There are many palms that take to the local climate quite happily. An iconic part of the Santa Barbara skyline is the Mexican fan palm, Washingtonia robusta. Its close relative and a native of California, the California fan palm, W. filifera, tower over one of the most popular beaches, East Beach and Cabrillo Boulevard. The earliest plantings of these palms dates to the 1890s, and the city parks department has continued to replace them as they age.
Both of these species grow in streambeds in the Palm Desert area or Baja California (Mexico). Some of their water courses have year-round water at the surface, but others are reduced to underground streams for most or all of the year. The sight of these stately palms rising out of the desert is magical, and the groves are easily reached on short hikes off the main roads.
Among other imports from points south is the Mexican blue palm, Brahea armata. This palm is quite slow-growing, but the silvery blue of its foliage is striking and very desirable in the landscape. There are a couple of other braheas that thrive here. The Guadalupe palm (B. edulis) is endemic (meaning it grows nowhere else on earth) to the tiny offshore island of Guadalupe. Its seeds germinate readily, and it seems to enjoy the mainland environment, which is good, since it has been nearly eradicated from its island home by the introduction of goats by the early Spaniards. The goats are now gone, and it is hoped that the palms can repopulate their native home. Two other palms in this genus are the San Jose hesper palm, B. brandegeei, and the Franceschi palm, B. elegans, both a little harder to find, but very adaptable and handsome garden palms.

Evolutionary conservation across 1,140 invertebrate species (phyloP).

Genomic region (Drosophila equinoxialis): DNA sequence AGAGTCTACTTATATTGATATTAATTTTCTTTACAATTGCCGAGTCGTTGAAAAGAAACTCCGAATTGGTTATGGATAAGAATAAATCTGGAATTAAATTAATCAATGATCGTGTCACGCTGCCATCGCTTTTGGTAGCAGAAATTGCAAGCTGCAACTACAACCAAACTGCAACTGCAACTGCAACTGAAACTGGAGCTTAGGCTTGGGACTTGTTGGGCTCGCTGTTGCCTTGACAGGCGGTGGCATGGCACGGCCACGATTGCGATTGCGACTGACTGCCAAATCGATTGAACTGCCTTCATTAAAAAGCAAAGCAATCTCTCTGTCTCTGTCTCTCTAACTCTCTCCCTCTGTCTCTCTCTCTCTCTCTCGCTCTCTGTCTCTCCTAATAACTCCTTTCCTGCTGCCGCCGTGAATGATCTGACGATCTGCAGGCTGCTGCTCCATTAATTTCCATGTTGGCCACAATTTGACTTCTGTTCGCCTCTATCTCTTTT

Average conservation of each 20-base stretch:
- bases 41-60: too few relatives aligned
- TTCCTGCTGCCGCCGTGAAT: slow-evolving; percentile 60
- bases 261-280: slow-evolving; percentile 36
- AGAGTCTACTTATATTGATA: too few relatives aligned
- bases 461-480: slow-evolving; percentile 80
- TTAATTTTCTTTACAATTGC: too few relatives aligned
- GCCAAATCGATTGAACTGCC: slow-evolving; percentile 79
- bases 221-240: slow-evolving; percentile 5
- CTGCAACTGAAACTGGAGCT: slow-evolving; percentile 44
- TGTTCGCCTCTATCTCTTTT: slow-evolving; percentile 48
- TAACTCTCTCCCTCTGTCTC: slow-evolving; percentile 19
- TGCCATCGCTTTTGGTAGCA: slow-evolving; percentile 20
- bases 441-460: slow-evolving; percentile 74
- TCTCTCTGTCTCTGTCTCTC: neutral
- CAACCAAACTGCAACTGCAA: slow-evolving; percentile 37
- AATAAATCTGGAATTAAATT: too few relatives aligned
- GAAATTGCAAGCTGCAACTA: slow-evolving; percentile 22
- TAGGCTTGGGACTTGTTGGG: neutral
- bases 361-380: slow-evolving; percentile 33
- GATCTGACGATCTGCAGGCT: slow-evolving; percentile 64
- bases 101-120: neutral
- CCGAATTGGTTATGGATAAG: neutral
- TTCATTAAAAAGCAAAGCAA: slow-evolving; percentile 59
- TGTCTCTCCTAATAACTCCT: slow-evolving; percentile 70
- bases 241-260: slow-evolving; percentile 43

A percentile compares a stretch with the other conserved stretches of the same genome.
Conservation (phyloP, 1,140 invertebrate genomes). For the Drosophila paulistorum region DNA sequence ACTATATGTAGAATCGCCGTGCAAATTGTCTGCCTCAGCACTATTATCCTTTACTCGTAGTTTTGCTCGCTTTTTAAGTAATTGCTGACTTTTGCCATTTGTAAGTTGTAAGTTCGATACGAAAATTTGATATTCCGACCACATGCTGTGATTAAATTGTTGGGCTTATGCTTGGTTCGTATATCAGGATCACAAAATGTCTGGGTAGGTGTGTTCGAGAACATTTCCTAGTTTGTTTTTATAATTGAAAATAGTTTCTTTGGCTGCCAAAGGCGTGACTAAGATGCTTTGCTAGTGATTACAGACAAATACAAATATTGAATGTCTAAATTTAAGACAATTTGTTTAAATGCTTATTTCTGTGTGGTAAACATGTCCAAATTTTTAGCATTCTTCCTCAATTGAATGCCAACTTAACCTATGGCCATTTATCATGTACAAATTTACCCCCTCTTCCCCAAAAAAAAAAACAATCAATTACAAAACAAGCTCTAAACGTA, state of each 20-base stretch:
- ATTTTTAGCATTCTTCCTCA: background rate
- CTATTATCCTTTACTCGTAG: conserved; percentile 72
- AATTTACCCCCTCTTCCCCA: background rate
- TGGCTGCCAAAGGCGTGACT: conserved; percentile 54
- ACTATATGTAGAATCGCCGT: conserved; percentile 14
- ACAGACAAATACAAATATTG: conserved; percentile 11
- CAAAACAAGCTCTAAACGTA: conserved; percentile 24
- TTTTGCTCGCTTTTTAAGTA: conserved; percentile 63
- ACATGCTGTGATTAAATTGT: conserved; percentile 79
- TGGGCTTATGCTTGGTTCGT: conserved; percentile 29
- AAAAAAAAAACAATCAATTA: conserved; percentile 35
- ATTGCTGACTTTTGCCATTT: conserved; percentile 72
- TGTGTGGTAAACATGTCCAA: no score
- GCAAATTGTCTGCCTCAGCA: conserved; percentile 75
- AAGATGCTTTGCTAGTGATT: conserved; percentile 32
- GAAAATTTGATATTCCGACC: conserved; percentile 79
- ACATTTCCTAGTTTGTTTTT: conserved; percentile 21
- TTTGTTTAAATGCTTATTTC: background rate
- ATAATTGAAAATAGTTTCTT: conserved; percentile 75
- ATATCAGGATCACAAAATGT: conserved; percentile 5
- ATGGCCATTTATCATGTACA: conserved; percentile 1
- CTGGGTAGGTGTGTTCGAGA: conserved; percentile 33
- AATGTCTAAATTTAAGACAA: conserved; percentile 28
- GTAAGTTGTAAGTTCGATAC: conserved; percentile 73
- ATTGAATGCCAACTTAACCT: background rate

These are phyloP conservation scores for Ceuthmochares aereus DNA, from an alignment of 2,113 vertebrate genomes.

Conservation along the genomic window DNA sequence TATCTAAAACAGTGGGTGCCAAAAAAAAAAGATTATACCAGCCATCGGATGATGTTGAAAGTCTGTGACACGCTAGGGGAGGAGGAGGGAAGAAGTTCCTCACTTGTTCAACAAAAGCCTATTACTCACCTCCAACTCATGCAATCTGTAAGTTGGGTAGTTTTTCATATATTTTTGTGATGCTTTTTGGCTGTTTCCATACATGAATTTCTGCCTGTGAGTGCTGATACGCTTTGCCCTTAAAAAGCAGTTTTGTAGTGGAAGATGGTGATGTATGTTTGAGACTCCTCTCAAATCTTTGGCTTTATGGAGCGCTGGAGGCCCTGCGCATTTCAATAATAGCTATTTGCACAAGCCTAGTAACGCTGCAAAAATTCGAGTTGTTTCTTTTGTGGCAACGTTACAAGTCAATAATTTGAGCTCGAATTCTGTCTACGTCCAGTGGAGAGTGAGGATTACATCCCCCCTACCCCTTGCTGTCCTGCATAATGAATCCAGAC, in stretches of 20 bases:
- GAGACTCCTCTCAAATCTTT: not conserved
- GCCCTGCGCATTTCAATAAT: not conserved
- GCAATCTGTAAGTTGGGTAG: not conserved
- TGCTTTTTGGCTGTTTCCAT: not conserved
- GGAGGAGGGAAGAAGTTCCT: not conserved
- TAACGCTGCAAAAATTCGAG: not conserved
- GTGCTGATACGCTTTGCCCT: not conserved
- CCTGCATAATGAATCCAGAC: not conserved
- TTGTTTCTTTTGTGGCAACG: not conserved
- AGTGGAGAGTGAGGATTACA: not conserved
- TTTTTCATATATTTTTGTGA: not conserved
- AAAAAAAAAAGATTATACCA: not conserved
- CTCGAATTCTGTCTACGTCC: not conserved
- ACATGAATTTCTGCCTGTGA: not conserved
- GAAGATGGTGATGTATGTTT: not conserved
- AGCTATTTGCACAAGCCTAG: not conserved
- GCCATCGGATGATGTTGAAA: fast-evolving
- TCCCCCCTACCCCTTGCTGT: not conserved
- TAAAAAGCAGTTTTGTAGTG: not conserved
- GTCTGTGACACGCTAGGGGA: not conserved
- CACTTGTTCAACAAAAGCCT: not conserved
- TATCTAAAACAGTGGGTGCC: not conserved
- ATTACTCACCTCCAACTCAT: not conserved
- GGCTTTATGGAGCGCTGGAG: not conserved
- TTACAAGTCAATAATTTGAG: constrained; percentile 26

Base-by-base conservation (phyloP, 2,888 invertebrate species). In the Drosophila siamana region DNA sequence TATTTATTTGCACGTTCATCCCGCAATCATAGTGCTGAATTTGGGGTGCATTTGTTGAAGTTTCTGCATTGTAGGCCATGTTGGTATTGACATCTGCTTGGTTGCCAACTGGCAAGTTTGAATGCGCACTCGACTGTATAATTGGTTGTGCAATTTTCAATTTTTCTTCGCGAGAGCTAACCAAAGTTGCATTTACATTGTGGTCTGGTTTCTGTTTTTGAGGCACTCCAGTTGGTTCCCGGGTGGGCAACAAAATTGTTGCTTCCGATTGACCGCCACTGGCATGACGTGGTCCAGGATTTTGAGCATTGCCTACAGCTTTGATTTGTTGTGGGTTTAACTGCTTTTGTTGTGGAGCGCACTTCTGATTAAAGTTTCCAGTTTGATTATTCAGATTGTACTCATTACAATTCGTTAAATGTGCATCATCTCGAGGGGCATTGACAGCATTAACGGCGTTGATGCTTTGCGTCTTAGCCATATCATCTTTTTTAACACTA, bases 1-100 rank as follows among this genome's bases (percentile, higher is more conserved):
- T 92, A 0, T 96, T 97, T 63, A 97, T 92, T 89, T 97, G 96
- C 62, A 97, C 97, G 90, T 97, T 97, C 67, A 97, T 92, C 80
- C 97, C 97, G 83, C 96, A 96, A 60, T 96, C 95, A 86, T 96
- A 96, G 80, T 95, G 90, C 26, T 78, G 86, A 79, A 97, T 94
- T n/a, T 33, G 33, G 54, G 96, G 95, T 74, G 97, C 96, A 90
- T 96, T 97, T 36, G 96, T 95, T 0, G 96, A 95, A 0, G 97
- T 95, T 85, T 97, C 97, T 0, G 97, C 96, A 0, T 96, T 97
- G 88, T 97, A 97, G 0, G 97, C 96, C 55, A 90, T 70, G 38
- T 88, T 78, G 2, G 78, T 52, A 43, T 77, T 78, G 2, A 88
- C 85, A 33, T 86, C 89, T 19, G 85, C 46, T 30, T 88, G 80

Another commonly sighted palm is Chamaerops humilis, the Mediterranean fan palm. It is the hardiest of all the previously mentioned species and has survived temperatures as low as zero degrees Fahrenheit. It also is a clumping palm, meaning that it forms multiple stems from its underground crown and can serve as an impenetrable barrier when planted in a row or shine as a handsome single specimen. The individual stems of this palm rarely reach 20 feet in height, so it can become the perfect focal point even in smaller urban gardens.
Similar in appearance to the former is the windmill palm, Trachycarpus fortunei, from China. It has a slender trunk that retains the furry fibrous coating that grows with each frond and grows to a tidy and moderate size.
The lofty fishtail palms (Caryota species) bring a truly tropical flair to the landscape but are surprisingly drought-tolerant once they are established with regular, minimal watering. C. ochlandra, C. urens, and C. gigas are the most commonly found. They grow fairly rapidly until they reach their mature height of 25 or more feet before they begin flowering. Large clusters of flowers form in the axils of each leaf. Starting at the lowest leaf, they mature in sequence up the trunk until the last one at the top of the palm matures. At this point, the palm will die. Luckily, this process may take decades, and the palm remains a fine garden specimen until almost the bitter end.
Virginia Hayes, curator of Ganna Walska Lotusland, will answer your gardening questions. Address them to Gardens, The Independent, 122 W. Figueroa St., S.B., CA 93101. Send email to email@example.com.